Two decades later, some start-ups, including Boom and Spike Aerospace, are moving forward with new designs and plans.
Today in business
Boom, who is working with Rolls-Royce, the British jet engine maker, said his plane would be more efficient than the Concorde; United estimates it will be 75 percent more efficient. Boom’s planes won’t be as loud as the Concorde because its engines will create a sonic boom only when flying over water “when no one is listening,” said Boom CEO Blake Scholl, who previously worked at Amazon and Groupon.
In recent years, many people have also become increasingly concerned about the contribution of air travel to climate change. Supersonic jets are expected to use more fuel than regular jets per passenger per mile, according to experts.
Scholl said Boom’s jet engines would depend entirely on sustainable aviation fuel, which can be made from waste, plants and other organic matter. Experts say that such a fuel could reduce emissions, but its supply is limited, expensive and its use does not eliminate greenhouse gas emissions.
United said it was too early to know how much it would charge for the flights, which would run out of its hubs in Newark and San Francisco to begin with. But another big question mark about the plane is how many people will be willing to spend the thousands of dollars that each ticket is likely to cost on a supersonic flight.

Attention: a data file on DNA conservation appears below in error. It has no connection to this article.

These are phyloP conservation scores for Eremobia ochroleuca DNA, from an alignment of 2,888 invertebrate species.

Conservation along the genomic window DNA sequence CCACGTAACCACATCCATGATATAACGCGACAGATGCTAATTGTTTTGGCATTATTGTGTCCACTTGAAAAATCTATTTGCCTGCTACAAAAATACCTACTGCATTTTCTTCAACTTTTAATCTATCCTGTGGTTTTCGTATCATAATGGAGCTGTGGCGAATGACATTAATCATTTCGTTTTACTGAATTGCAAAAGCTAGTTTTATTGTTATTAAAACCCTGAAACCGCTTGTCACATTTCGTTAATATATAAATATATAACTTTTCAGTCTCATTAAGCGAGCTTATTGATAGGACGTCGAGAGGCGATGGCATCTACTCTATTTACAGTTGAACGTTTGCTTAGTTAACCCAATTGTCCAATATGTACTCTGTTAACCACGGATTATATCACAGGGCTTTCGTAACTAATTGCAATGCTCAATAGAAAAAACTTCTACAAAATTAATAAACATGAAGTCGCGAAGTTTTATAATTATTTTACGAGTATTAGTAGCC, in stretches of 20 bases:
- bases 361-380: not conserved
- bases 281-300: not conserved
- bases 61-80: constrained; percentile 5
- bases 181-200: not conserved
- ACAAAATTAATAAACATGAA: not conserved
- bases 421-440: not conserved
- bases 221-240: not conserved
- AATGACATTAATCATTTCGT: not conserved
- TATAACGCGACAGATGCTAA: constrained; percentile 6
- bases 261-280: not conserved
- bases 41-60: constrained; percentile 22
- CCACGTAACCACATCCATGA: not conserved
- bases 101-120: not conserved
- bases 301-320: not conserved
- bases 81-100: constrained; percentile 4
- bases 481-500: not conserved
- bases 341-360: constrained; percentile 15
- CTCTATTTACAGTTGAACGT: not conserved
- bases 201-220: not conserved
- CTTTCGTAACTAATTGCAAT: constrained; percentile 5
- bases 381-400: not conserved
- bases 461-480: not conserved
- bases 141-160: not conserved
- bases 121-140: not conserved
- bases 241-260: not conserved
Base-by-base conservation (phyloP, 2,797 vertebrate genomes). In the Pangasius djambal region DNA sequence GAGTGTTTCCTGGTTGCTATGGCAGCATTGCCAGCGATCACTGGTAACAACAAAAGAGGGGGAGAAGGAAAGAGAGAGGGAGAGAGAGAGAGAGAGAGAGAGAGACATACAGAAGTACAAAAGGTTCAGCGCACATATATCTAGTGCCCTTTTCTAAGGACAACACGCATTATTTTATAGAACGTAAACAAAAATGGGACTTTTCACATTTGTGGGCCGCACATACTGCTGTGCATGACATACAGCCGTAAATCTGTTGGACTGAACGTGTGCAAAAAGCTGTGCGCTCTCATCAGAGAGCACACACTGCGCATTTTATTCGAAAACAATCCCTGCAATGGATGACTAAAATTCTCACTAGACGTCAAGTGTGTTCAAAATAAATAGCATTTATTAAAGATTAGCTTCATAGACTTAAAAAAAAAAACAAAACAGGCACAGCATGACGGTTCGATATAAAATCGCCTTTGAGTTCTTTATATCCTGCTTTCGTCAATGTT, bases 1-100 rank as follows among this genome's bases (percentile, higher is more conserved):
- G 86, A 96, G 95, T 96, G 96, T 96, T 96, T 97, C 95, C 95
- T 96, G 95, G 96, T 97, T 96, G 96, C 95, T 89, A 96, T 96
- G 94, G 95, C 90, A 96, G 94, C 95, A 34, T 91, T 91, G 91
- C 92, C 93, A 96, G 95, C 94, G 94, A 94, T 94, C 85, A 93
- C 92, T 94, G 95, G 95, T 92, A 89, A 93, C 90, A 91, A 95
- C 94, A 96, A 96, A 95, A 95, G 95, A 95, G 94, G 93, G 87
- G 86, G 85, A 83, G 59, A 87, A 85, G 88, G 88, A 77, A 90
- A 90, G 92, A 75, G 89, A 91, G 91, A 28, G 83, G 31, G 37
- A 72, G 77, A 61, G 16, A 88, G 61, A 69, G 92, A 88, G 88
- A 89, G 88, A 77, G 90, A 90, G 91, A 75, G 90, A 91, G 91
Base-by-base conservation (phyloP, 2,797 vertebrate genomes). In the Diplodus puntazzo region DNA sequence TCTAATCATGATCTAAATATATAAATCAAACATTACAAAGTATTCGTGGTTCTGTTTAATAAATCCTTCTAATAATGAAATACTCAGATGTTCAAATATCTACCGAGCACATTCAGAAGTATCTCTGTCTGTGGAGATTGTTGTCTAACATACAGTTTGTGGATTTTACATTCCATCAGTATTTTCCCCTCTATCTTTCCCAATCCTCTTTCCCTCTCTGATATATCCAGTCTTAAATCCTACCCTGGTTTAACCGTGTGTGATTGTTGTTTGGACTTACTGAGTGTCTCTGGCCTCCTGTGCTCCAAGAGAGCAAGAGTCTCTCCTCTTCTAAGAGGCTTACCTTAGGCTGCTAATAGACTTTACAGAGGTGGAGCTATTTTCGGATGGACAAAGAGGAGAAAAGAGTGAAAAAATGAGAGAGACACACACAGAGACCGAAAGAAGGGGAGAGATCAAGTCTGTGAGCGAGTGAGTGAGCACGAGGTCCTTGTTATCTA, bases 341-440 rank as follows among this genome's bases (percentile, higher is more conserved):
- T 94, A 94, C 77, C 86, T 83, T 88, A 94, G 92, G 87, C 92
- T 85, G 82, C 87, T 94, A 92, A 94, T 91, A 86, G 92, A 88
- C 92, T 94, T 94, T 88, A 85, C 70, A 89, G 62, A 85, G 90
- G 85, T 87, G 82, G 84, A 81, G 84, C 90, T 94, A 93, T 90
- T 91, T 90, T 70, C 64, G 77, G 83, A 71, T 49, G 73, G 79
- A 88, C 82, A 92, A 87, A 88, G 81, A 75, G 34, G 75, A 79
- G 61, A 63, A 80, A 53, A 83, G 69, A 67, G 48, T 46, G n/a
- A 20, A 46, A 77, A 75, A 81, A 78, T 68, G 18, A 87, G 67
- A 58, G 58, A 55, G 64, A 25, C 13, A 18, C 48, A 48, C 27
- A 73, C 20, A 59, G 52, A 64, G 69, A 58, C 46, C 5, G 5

United has long focused on business travelers, including adding flights to Israel, China and other popular destinations among executives and offering more business class seats on its jets. Leskinen called the idea of supersonic travel a “really powerful tool for business.”
“You can have a business meeting and still be home for dinner with your family,” he said.
But corporate and international travel is expected to slowly recover from the pandemic, with some experts saying it may not fully recover for years because companies have realized they can be effective without so many in-person meetings.